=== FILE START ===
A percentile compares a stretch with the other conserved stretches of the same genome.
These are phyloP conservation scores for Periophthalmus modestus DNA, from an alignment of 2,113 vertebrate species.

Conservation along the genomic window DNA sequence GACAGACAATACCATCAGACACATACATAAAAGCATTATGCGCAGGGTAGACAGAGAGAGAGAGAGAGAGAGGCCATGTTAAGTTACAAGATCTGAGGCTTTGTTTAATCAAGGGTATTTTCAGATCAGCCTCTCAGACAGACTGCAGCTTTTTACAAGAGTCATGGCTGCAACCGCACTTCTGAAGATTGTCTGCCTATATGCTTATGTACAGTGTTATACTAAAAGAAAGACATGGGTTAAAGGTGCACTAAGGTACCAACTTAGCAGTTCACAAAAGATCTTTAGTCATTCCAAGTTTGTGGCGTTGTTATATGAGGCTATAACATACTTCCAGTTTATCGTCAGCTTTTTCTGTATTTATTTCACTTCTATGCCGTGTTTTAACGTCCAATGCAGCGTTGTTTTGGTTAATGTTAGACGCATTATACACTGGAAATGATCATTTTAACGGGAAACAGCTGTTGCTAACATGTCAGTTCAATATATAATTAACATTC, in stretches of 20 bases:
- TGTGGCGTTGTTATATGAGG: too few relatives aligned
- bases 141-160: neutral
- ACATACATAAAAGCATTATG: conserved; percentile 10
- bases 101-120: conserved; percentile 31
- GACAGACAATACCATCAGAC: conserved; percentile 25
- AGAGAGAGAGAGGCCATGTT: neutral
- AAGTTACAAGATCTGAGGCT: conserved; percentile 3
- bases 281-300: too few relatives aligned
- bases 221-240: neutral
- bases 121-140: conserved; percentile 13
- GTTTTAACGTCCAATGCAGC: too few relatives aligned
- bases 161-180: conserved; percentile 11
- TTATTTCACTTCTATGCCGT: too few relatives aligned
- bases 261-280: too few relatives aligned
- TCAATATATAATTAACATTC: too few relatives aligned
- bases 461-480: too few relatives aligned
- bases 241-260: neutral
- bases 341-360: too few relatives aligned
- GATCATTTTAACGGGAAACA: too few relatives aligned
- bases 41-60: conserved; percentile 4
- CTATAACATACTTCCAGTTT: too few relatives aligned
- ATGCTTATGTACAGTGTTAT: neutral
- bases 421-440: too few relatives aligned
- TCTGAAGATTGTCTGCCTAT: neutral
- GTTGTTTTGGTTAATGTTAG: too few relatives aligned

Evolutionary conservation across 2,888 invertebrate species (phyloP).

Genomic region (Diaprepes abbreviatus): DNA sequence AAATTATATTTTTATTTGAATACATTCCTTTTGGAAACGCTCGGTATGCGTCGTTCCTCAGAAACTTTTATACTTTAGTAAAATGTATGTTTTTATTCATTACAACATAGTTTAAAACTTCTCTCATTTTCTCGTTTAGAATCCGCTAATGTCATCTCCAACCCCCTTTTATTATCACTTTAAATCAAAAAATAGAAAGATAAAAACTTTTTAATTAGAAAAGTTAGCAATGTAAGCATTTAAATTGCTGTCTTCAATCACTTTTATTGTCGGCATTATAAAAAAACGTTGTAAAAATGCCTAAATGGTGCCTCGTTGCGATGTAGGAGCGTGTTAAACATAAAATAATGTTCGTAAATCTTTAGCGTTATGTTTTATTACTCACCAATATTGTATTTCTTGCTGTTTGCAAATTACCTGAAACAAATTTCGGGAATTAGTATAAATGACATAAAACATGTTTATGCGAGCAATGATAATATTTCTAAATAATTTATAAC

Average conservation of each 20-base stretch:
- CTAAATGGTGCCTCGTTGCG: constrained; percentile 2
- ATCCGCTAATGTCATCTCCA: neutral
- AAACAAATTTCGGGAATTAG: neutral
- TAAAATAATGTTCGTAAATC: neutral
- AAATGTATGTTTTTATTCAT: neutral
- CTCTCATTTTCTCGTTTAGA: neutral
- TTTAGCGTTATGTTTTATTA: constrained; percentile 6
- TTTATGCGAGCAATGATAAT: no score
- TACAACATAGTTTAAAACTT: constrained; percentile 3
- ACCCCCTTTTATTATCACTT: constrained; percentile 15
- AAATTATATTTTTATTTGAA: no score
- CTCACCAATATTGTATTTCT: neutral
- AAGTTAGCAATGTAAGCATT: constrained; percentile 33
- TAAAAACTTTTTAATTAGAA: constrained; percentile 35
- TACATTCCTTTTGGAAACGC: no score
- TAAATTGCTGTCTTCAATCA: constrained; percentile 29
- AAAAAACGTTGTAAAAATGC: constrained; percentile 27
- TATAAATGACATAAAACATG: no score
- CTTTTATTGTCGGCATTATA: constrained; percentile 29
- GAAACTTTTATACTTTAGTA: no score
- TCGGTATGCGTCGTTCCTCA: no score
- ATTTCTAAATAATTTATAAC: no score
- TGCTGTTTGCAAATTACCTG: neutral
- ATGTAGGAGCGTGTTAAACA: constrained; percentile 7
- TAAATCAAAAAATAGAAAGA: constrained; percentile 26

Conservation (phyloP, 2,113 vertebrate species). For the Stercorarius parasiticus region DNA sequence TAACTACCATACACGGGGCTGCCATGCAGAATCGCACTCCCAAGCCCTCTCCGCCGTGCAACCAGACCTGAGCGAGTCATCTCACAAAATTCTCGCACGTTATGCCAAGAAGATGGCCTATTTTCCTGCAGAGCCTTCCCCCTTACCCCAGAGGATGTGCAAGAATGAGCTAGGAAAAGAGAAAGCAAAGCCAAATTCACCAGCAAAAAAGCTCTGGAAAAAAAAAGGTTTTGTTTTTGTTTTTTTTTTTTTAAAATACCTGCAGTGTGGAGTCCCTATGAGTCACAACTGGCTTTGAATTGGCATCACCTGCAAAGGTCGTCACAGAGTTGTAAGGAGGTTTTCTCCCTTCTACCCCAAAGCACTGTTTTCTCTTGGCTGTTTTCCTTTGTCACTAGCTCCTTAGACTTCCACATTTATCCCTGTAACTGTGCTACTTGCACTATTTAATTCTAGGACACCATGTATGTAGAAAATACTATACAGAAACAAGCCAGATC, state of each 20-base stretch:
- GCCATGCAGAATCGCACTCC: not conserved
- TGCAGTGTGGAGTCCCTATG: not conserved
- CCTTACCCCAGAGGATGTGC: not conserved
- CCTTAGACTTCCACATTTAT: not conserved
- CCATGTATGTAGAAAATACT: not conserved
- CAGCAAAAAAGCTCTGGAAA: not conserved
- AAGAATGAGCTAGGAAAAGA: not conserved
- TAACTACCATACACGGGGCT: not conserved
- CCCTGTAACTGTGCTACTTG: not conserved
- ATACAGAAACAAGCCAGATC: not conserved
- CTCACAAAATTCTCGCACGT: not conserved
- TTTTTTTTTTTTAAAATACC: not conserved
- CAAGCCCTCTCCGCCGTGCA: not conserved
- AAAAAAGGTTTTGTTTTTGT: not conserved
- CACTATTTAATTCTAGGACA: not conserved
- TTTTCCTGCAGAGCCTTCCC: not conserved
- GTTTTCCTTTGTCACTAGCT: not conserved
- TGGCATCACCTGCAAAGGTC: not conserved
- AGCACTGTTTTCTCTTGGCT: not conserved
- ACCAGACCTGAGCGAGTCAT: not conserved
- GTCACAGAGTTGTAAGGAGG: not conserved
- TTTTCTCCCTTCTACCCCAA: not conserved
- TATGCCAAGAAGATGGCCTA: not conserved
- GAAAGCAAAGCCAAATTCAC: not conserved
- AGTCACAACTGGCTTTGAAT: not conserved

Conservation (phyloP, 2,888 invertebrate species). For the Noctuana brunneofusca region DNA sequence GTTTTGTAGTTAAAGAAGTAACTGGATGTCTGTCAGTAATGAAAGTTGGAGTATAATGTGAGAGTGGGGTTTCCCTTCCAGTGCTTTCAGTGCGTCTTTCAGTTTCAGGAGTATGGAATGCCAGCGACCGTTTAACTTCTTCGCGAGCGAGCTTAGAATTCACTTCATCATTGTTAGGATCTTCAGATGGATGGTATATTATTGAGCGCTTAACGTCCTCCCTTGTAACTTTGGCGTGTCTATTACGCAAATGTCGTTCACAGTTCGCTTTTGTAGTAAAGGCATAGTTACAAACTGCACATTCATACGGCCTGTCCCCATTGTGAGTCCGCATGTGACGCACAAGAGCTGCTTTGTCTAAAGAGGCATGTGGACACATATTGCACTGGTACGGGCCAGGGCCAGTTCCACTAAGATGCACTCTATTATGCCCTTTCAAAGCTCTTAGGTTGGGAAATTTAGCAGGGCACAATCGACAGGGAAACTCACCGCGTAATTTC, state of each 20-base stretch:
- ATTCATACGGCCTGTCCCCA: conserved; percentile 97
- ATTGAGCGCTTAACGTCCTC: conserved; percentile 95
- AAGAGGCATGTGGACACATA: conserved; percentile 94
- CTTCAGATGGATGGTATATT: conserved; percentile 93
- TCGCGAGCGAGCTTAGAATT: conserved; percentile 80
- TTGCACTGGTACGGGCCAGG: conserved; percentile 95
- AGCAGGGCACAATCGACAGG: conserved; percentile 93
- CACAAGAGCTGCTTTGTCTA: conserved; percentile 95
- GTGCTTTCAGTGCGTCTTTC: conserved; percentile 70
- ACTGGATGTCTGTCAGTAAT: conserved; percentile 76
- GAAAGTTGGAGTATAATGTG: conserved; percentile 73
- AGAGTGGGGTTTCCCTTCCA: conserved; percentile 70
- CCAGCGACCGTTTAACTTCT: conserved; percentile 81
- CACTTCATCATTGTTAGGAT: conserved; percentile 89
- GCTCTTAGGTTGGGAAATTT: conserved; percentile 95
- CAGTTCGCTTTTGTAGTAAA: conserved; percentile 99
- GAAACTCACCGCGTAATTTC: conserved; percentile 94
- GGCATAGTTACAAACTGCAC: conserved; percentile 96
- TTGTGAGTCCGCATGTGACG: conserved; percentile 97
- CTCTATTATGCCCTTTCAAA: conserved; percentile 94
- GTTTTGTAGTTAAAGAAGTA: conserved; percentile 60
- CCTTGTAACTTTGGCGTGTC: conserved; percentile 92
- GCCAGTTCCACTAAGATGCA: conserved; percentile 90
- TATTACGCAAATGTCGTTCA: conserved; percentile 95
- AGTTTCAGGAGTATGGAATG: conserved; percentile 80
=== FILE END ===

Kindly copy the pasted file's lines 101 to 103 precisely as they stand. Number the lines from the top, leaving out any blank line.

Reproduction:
- GGCATAGTTACAAACTGCAC: conserved; percentile 96
- TTGTGAGTCCGCATGTGACG: conserved; percentile 97
- CTCTATTATGCCCTTTCAAA: conserved; percentile 94